BL: – Although I am currently in a phase which is guided more by original compositions, I generally choose cover songs that younger audiences can relate to. Lately I have been playing songs by James Blake, Radiohead , Bjork, David Bowie as well as using modern rhythmic feels in our own tunes. Not necessarily to convince anyone, but because it keeps our repertoire fresh for ourselves as well.

JBN.S: – If you could change one thing in the musical world and it would become a reality, what would that be?

BL: – I think that Spotify and free downloads are unfair to the musicians who spend all of their energy and money producing music for the listeners. For example,  the system is such right now that I have a Cd release in a few weeks and already am getting emails that tell me where i can download my album for free. That’s not right and needs to change. This change can only take place if the listeners respect the musicians and choose to reward them for their efforts. Spotify is not a solution that is fair either, but cd sales and record sales seem to be on the rise again.

JBN.S: – What is the message you choose to bring through your music? 

BL: – To listen to each other and respect one another,  no matter where you come from. When we play music together it only works if we take a step back and hear what the other person is trying to express. Only by taking out ones own ego and submitting to the sum of all sounds can we have a meaningful exchange. When we have a conversation it is exactly the same thing.

JBN.S: – Let’s take a trip with a time machine, so where and why would you really wanna go?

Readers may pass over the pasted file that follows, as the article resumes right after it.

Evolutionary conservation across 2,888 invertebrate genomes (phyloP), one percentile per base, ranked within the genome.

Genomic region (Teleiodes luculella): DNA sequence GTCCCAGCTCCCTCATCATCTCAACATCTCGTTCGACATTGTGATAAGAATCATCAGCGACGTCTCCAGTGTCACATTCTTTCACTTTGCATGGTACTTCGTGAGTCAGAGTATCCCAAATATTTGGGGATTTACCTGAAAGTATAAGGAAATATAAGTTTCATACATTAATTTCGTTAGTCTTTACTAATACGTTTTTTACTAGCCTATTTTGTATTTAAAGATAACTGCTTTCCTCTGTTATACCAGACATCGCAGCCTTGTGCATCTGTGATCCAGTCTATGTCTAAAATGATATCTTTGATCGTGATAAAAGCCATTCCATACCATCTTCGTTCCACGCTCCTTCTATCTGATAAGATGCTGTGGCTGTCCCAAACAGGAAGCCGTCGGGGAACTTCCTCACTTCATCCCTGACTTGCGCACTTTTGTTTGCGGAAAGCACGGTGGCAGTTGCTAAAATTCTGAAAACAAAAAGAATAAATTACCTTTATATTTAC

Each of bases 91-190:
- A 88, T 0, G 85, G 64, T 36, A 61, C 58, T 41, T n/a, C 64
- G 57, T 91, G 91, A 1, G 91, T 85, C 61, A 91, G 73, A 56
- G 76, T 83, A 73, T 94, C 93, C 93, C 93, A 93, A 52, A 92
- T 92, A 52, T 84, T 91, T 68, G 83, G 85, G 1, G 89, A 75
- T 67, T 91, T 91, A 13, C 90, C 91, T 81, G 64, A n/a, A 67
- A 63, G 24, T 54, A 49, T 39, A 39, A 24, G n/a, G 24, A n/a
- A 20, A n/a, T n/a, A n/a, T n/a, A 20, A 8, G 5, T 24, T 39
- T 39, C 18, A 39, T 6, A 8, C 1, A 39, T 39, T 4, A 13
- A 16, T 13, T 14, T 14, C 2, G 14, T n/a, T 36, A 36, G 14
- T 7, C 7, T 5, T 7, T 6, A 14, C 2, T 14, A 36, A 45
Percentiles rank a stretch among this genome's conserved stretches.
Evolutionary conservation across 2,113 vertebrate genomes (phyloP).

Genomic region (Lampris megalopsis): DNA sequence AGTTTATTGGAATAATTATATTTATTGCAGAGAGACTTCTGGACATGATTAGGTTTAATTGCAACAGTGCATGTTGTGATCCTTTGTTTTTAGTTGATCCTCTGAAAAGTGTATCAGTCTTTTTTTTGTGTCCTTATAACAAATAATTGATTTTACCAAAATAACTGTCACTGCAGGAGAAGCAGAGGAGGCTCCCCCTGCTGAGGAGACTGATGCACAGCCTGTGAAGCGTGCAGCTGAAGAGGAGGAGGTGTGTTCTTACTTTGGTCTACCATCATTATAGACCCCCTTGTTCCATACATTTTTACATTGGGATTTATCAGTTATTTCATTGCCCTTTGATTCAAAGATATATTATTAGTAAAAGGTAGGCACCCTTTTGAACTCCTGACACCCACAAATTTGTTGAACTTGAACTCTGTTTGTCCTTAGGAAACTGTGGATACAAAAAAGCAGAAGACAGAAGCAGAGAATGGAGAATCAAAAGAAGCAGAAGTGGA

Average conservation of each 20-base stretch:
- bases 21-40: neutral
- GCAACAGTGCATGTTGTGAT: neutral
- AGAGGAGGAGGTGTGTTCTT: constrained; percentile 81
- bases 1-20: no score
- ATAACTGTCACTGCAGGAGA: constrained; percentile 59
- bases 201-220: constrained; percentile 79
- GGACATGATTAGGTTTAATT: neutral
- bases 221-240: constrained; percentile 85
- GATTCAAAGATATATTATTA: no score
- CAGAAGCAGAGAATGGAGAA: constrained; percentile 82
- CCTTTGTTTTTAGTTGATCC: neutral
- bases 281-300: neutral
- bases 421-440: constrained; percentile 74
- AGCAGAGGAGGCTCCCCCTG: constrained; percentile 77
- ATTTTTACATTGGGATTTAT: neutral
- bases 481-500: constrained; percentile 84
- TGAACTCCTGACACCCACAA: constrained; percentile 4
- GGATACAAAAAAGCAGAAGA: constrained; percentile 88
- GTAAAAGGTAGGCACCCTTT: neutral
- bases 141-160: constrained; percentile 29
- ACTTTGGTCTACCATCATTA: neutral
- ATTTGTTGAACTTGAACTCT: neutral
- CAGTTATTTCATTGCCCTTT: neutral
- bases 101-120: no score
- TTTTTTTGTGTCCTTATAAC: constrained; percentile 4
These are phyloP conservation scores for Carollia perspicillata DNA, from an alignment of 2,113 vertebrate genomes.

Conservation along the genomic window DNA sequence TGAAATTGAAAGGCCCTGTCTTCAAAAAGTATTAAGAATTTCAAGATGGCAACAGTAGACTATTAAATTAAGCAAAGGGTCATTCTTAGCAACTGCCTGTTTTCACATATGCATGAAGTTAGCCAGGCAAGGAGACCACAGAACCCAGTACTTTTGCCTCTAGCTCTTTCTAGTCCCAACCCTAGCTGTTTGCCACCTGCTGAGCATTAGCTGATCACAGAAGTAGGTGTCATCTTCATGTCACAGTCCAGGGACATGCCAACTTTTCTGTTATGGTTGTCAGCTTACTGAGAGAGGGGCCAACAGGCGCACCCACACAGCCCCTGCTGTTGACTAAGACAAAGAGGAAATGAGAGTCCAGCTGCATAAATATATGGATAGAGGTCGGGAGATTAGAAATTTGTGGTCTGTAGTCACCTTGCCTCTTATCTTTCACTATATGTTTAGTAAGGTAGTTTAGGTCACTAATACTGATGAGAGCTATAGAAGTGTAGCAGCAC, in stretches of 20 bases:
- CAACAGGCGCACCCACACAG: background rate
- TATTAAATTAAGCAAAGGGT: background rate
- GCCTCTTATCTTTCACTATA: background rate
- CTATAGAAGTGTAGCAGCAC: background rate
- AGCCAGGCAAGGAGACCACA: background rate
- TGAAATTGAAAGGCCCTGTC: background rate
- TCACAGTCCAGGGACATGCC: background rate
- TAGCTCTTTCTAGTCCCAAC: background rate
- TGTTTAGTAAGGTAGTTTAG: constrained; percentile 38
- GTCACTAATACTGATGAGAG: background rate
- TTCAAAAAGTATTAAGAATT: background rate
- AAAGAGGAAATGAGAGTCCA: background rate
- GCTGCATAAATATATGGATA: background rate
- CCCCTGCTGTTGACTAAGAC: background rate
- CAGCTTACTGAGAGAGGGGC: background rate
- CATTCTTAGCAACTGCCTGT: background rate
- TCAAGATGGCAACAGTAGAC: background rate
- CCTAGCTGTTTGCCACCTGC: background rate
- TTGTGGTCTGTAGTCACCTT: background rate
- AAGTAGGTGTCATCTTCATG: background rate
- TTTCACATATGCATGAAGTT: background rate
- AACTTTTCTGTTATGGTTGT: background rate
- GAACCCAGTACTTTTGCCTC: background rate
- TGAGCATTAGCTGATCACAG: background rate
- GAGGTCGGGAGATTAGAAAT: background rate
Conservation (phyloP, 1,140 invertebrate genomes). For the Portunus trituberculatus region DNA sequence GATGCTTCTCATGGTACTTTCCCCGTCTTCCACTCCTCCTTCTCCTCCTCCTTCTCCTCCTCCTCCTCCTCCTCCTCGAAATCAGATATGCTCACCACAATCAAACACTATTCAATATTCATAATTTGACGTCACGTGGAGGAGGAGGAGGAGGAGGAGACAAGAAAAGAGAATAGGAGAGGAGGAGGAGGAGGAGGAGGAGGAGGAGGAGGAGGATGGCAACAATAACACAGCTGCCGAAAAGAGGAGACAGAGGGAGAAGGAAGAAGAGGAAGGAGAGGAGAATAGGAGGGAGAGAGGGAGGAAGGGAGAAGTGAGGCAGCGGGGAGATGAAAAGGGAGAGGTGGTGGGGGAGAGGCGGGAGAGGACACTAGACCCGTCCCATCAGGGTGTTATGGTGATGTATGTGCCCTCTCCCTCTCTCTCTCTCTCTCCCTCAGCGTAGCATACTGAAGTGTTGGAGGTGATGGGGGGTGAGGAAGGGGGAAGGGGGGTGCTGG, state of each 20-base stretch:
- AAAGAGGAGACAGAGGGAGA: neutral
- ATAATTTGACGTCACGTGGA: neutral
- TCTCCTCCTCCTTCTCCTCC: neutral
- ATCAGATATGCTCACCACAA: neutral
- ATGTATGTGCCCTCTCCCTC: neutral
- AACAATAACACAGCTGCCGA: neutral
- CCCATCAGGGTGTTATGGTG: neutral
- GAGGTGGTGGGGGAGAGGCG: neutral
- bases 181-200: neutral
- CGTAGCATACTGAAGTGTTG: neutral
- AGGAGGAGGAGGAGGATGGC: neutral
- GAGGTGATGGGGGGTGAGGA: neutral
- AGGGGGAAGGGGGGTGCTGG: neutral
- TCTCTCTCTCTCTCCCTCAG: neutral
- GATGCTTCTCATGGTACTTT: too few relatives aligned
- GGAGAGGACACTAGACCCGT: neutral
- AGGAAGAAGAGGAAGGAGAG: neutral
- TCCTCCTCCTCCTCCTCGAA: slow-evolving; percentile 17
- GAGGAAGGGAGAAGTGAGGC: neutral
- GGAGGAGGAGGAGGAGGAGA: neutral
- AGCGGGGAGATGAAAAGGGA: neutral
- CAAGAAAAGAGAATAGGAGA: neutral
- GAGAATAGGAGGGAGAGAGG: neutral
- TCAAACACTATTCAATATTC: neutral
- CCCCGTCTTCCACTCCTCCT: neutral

BL: – I would love to be able to sit at the Village Vanguard and see Bill Evans live. Or Miles Davis at the Plugged Nickel or Coltrane’s Quartet at any concert that they gave.  Also, Monk at the 5 Spot would be nice to experience in real time. Whenever I saw one of my idols live it really changed my inner core and relationship to music.

JBN.S: – I have been asking you so far, now may I have a question from yourself…

BL: – What motivates you to have this deep commitment to music and to have this wonderful exchange with musicians all over the world? We need people like you to keep the music alive and spread the word.

JBN.S: – Thanks for answers. Love of JAZZ!!

JBN.S: – So putting that all together, how are you able to harness that now?

BL: – I am really focusing on time management and efficiency these days. Meaning, I try and use every minute of the day for something productive. Before I had kids i wasted so much time drinking coffee and having around. Now I schedule my entire week in advance so that I know exactly when to practice, exercise, manage my business emails and then relax with the family without stressing about everything else The more organized I get, the easier it is to actually relax and be in the moment in every aspect of the day. I am am getting more efficient at preparing for concerts and even plan the sets we play for weeks in advance. This allows for greater comfort on stage. The spontaneous elements then get fed back into the set, once I am relaxed.

Interview by Simon Sargsyan